Seattle/ Community & Society
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Published on May 25, 2024
Seattle's Ballard Avenue Historic District Board Election Invites Locals to Shape Neighborhood's FutureSource: City of Seattle, Washington

Seattle's historic district is in the throes of election season, as the Ballard Avenue Landmark District Board gears up for its annual shake-up. Registered community members are set to receive their ballots by mail, alongside a self-addressed stamped envelope to secure their votes for two coveted board positions ahead of the June 25th, 2024 deadline. With the board's role in safeguarding the neighborhood’s nostalgic charm at stake, locals are urged to cast their ballots promptly, as detailed by the Seattle Department of Neighborhoods.

Vying for Position #6, as Property Owner or Business Person, are three candidates: the seasoned business manager of Olympic Athletic Club, Mark Durall, who has sat on the board before; Max Genereaux, a past member and the entrepreneurial spirit behind The Ballard Smoke Shop and two other district ventures; and Richard Hiner, an architect whose current tenure on the board is up for continuation. On the other hand, competing for Position #7, aimed at Property Owners, are two noted figures: David Brazeau, who nurtures the district’s character from Club Tavern Building, and Meagan Teutsch of Ballard Landmark Building, straddling the line between clinical social work and real estate with a history of civic engagement in Ballard. Candidate statements are included in the voter packets to aid in decision-making.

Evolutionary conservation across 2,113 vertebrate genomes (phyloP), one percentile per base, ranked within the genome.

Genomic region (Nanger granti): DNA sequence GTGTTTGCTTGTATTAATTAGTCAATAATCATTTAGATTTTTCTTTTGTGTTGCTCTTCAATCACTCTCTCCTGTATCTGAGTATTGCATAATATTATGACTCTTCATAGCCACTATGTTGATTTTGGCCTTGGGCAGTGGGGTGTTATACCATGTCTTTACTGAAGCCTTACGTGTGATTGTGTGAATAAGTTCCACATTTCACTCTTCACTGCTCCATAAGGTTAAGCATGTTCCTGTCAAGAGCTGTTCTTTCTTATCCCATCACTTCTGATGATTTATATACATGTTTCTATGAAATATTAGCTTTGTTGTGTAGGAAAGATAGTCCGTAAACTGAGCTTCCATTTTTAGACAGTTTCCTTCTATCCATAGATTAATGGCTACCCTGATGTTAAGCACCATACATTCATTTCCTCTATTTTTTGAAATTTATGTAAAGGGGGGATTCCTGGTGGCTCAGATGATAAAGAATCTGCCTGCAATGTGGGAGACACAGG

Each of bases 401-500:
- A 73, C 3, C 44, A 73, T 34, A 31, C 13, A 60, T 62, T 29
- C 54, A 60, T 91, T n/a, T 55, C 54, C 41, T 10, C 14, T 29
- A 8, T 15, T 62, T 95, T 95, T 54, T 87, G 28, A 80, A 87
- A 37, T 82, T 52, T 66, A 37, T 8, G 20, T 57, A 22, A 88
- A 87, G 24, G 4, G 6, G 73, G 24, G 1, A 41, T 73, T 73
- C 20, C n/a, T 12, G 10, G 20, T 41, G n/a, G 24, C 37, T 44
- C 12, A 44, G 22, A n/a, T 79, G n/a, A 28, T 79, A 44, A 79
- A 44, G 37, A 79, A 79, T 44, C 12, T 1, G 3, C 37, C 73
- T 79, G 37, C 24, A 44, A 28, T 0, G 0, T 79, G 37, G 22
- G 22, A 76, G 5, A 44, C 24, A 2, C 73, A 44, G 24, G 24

Since 1976, the Ballard Avenue Landmark District has been etching its story into the fabric of Seattle, pulling the attention of not just locals, but also earning a spot on the national register as a historic district. This body, the Ballard Avenue Landmark District Board, stands as a guardian over the community's aesthetics, wielding the power to approve or deny alterations to the physical narratives written upon the district's exteriors, ranging from signs to sidewalk furniture—a process that shapes the living museum that is Ballard Avenue, as chronicled on their website.

With ballots expected to make their way across Seattle, the future of Ballard's aesthetic is, quite literally, in the hands of its voters. As the June 25th cutoff approaches, the fate of Ballard Avenue hangs on the balance of inspiration and heritage, all culminating in the selection of those who will guide its distinctive narrative into the next chapter.